John Soper, Dennis Judd, Daria Schmidt, and Steve Sullivan
Pioneer Hi-Bred

This article looks at rising soybean demand, how technology is improving soybeans, and the challenges that soybeans derived from biotechnology face. To help meet the challenges of increased soybean demand, biotechnology tools are being used to develop soybeans with improved nutritional value and greater resistance to disease, herbicides, and drought. Producers are increasingly turning to biotech soybeans because of the cost and time savings and reasonable yield enhancement these soybeans offer. Future traits offer the promise of further crop protection benefits, higher yield, and grain value enhancement through oil and protein modification. Despite all the opportunities, biotech soybeans face numerous challenges. Because of the cost of technology and regulatory clearance, it is challenging for developers to capture an acceptable return on biotechnology investments. In order for the full benefits of biotechnology to be realized by the world’s farmers and consumers, global acceptance of biotech crops and grain is critical.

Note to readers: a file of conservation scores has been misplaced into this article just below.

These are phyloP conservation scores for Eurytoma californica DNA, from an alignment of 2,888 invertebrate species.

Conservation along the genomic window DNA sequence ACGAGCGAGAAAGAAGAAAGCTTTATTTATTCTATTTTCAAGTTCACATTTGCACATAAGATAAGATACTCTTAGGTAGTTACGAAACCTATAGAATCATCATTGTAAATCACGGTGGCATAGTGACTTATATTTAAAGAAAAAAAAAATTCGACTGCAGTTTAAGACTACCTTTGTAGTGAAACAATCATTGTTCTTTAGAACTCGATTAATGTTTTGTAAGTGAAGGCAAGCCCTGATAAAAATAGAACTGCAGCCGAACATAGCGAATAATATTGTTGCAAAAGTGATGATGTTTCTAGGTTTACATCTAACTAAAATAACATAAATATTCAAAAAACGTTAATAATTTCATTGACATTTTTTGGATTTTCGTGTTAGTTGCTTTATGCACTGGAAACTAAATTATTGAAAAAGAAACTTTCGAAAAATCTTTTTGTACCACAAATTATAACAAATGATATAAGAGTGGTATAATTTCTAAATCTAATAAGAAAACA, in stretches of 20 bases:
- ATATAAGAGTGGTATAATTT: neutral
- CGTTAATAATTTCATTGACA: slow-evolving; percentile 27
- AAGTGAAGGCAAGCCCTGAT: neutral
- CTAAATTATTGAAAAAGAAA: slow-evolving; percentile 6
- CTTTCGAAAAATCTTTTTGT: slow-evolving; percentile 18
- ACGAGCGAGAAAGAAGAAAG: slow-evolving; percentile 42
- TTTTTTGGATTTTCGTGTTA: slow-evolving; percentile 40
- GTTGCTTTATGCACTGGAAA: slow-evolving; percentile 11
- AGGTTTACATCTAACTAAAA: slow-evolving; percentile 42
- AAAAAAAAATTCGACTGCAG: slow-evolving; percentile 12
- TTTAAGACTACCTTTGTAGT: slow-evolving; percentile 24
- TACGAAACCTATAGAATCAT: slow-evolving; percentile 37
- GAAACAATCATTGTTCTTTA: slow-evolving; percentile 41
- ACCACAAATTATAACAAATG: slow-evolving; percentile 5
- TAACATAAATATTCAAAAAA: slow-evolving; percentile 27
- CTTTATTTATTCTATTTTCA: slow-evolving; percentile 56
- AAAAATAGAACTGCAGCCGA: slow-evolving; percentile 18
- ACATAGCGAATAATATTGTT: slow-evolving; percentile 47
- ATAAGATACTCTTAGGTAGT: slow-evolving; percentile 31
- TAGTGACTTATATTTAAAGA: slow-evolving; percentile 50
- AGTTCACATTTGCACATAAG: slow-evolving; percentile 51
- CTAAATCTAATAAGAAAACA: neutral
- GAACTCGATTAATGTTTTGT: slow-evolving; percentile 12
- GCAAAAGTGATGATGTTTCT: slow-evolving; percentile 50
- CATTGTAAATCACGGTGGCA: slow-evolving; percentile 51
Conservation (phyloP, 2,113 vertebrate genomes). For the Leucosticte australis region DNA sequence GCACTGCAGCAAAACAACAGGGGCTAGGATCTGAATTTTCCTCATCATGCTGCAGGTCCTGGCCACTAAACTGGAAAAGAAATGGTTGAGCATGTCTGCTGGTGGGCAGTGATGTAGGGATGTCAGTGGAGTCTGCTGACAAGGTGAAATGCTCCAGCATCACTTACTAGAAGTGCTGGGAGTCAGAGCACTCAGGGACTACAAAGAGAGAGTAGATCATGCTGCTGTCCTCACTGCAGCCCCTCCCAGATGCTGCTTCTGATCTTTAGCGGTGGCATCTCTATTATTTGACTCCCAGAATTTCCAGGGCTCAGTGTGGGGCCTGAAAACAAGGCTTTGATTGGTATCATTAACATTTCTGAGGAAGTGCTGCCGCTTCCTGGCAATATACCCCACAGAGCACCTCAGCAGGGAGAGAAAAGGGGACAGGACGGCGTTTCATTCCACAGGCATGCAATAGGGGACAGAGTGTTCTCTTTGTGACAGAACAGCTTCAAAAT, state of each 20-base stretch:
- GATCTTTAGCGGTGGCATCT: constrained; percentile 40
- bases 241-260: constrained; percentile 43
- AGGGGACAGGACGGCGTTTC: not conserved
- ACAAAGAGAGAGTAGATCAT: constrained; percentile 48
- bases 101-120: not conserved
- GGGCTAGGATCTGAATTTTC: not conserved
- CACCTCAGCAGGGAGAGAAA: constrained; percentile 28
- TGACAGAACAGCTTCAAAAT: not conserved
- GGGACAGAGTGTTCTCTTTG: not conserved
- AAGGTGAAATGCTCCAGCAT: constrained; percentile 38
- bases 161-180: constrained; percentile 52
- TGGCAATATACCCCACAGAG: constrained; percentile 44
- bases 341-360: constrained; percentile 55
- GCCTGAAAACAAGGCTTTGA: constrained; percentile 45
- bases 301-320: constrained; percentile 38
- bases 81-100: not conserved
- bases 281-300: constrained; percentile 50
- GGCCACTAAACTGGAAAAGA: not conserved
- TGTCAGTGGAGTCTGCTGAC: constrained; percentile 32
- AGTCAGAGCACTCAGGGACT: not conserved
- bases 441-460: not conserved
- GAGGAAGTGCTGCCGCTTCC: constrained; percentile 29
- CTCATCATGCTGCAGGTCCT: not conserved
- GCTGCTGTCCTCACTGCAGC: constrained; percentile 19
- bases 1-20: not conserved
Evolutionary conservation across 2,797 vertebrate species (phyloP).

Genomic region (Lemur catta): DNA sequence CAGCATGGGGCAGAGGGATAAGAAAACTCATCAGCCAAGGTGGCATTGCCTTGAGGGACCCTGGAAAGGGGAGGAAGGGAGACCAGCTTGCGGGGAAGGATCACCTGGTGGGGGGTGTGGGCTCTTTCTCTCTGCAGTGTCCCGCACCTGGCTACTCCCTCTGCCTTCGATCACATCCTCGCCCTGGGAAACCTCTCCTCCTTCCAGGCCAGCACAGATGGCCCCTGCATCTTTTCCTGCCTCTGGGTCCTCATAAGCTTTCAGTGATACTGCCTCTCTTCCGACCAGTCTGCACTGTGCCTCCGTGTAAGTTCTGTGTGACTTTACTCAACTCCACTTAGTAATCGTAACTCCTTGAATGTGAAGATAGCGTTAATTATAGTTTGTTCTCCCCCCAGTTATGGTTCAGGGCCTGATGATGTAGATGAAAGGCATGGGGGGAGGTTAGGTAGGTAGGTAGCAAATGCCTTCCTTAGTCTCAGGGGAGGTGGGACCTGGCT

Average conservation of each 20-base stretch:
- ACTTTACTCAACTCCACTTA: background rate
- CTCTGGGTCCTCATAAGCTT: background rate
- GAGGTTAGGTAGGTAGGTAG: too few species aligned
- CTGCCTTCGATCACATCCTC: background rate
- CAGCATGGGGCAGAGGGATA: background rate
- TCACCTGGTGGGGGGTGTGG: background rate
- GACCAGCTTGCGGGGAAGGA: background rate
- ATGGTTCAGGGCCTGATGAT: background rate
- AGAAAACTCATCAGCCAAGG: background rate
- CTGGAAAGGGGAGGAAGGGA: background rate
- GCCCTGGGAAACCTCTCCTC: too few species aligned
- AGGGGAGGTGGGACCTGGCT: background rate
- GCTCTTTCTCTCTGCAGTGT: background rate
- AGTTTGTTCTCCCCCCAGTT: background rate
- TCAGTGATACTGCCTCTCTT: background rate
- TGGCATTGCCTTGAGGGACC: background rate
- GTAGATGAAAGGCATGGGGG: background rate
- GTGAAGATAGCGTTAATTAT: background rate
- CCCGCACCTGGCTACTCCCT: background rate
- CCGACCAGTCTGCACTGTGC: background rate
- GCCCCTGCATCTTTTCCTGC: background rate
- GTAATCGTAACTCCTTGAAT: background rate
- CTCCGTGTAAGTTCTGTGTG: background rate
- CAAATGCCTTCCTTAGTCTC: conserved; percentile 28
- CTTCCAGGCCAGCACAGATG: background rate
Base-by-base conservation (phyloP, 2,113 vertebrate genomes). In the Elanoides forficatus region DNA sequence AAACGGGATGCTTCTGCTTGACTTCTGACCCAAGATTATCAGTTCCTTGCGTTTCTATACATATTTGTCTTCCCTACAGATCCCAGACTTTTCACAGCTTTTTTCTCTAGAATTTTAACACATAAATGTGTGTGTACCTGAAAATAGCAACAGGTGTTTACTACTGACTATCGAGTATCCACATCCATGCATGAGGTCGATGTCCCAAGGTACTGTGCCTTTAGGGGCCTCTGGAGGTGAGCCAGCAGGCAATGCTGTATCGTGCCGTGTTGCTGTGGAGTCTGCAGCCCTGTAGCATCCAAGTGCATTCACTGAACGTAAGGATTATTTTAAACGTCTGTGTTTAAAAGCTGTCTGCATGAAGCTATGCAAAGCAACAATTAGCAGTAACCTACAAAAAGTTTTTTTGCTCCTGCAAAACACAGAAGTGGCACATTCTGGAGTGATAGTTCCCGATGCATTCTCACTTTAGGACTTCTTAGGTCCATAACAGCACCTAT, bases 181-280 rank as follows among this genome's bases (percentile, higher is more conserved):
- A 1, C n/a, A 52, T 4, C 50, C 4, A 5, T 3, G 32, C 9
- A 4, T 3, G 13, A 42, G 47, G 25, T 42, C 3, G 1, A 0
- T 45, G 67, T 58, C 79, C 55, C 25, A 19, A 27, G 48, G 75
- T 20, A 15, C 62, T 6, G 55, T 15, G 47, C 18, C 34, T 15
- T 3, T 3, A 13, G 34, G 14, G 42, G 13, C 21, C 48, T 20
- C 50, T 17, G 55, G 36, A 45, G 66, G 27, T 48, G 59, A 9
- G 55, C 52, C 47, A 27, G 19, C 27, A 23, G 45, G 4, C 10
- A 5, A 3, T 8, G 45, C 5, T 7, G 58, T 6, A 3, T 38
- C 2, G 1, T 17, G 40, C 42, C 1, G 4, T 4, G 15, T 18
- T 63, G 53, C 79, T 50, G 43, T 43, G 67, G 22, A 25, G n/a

Key words: Biotechnology, molecular markers, soybeans, soybeans and meat consumption, soybean cyst nematode, soy protein.